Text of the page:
LONDON – Figures compiled by Britain's Press Association show that at least 430 migrants made the perilous journey across the English Channel to the U.K. on Monday, a new record for a single day.
PA reported Tuesday that the figure surpasses the previous high of 416 set in September 2020 and comes despite a vow from Britain's Home Secretary to make the Channel crossings, mainly from France, “unviable.”
In Dungeness in the southeast county of Kent, around 50 people crossed aboard in a single dinghy on a day of calm weather. The large dinghy is believed to have left northern France or Belgium earlier on Monday before making the journey across the world's busiest shipping lane, which is some 20 miles (32 kilometers) wide at its narrowest point.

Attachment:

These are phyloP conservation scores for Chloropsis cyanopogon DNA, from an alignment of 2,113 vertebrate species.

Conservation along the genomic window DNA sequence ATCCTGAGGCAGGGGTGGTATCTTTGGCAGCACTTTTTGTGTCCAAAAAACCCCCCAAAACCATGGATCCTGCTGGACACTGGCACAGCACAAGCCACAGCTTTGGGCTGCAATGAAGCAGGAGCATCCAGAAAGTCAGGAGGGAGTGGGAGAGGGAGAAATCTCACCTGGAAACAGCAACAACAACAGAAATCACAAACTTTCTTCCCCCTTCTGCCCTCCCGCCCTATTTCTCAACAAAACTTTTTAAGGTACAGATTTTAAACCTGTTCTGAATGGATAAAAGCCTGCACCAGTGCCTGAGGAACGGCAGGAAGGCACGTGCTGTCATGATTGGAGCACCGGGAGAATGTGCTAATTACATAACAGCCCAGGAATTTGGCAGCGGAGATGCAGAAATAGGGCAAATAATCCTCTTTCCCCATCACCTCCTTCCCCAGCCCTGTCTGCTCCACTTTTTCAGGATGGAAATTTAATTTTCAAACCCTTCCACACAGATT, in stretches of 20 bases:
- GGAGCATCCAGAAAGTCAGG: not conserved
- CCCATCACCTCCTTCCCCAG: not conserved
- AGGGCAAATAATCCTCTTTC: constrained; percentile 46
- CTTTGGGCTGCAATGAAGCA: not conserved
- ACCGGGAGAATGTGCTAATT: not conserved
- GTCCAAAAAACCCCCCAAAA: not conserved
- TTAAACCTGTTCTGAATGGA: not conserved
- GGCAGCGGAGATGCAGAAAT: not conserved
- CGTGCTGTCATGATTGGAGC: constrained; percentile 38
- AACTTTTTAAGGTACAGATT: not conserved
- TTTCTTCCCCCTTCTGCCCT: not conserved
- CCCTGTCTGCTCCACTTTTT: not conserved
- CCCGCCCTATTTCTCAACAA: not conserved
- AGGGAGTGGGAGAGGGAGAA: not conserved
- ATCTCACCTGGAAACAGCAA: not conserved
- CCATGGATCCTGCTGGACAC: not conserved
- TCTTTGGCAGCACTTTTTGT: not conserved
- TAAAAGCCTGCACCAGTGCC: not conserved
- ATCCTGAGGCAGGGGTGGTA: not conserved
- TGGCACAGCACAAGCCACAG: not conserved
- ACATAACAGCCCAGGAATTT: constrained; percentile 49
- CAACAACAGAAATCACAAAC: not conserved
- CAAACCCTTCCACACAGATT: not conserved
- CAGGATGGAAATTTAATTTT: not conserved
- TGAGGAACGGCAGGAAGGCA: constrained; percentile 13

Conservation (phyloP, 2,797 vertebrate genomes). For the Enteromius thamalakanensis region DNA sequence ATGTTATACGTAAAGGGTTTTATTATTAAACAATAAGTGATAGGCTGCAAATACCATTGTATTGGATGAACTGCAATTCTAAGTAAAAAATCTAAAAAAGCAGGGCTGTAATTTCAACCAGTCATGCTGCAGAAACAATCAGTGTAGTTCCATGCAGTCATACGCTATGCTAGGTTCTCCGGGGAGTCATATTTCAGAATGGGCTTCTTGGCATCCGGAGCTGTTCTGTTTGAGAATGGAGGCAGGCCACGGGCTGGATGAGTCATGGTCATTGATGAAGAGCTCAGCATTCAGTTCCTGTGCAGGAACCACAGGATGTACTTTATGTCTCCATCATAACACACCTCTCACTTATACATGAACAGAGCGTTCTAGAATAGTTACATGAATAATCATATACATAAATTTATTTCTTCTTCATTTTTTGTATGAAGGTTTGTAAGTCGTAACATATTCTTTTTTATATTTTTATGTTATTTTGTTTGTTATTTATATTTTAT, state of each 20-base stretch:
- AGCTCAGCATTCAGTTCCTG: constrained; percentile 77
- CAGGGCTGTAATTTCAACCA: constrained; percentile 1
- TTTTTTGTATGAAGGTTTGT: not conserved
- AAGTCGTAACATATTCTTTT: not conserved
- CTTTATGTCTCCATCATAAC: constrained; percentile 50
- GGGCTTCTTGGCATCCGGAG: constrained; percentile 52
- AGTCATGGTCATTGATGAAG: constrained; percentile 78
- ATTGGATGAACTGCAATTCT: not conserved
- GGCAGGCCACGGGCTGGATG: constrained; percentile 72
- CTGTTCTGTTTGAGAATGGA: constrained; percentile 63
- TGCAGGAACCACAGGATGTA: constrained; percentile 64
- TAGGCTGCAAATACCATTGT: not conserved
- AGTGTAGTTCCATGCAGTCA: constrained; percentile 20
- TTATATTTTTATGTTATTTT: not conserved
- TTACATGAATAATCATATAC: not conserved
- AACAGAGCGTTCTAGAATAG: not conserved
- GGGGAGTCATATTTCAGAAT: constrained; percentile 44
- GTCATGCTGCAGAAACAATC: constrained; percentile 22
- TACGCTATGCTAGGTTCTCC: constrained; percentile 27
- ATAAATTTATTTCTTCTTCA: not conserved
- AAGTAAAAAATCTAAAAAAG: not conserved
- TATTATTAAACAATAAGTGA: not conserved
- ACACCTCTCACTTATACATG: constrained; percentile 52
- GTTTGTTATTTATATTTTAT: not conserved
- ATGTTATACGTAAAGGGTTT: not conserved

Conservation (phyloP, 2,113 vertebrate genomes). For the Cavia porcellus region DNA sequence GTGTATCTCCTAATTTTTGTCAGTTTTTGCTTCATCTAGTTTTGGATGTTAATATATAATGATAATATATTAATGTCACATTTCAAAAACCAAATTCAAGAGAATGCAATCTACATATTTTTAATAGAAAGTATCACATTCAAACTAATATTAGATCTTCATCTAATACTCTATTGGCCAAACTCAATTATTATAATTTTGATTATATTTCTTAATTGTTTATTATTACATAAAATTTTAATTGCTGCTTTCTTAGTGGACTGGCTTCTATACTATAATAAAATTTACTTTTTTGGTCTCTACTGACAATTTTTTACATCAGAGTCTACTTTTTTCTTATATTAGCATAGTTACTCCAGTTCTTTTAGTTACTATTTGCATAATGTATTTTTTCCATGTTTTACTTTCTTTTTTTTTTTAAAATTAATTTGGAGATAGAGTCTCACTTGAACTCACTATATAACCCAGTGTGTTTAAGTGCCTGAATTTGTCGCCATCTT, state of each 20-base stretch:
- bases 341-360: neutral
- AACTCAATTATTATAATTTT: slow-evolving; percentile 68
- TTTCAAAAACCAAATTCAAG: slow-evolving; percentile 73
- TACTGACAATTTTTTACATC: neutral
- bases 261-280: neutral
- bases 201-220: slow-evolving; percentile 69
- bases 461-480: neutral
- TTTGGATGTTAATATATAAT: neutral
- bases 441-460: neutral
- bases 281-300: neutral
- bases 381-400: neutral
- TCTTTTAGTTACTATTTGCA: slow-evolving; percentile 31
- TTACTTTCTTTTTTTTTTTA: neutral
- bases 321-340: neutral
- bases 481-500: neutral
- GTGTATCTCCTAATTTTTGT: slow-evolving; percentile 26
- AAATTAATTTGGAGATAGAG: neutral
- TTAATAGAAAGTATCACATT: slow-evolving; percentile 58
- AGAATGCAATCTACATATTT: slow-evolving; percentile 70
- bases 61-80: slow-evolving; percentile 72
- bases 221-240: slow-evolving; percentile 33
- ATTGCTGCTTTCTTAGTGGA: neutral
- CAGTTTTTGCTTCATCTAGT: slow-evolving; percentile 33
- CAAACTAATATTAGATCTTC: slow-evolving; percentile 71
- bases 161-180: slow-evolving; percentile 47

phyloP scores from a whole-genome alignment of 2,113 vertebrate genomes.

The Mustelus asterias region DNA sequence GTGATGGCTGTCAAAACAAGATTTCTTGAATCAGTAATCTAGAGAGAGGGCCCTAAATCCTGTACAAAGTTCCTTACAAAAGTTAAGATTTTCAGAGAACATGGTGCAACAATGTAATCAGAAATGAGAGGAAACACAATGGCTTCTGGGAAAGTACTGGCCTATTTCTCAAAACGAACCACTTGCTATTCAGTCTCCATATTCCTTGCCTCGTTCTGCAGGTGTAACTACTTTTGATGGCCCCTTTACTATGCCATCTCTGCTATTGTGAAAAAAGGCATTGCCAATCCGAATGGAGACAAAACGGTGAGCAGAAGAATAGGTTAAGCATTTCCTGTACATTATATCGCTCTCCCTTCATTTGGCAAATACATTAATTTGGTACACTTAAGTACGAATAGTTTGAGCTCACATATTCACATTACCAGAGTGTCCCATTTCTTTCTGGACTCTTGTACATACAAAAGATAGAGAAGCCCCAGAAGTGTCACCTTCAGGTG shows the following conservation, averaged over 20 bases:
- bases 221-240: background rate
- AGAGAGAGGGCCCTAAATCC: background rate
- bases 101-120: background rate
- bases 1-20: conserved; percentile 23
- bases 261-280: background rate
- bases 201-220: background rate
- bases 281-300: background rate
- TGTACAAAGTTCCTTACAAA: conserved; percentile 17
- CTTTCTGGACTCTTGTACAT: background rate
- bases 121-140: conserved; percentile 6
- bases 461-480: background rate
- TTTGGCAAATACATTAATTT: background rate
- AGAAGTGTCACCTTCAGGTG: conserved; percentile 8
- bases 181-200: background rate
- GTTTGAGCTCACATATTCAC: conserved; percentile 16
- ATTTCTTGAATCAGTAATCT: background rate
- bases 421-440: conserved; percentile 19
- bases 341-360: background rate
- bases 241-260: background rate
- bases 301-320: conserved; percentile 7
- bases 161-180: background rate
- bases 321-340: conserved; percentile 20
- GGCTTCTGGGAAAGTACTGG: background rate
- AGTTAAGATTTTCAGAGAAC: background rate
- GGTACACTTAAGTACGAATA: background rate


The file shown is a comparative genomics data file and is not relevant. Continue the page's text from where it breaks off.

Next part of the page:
The vessel had been watched by the Royal National Lifeboat Institution as it got closer to the coast before eventually landing on the beach at around 1 p.m.
Parliament on Monday began debating plans for sweeping reforms of the asylum system, with former Prime Minister Theresa May warning against the prospect of the U.K. sending asylum seekers to offshore processing centers.
Bella Sankey, director of charity Detention Action, dubbed the Nationality and Borders Bill as an “anti-refugee bill” and a piece of “political theatre that doesn’t even pretend to deal with the issue or make our system, safe, fair or efficient.”
“We need a mechanism allowing refugees arriving at the UK border in France to be given safe passage, and until we have it, all else is noise and distraction," Sankey added.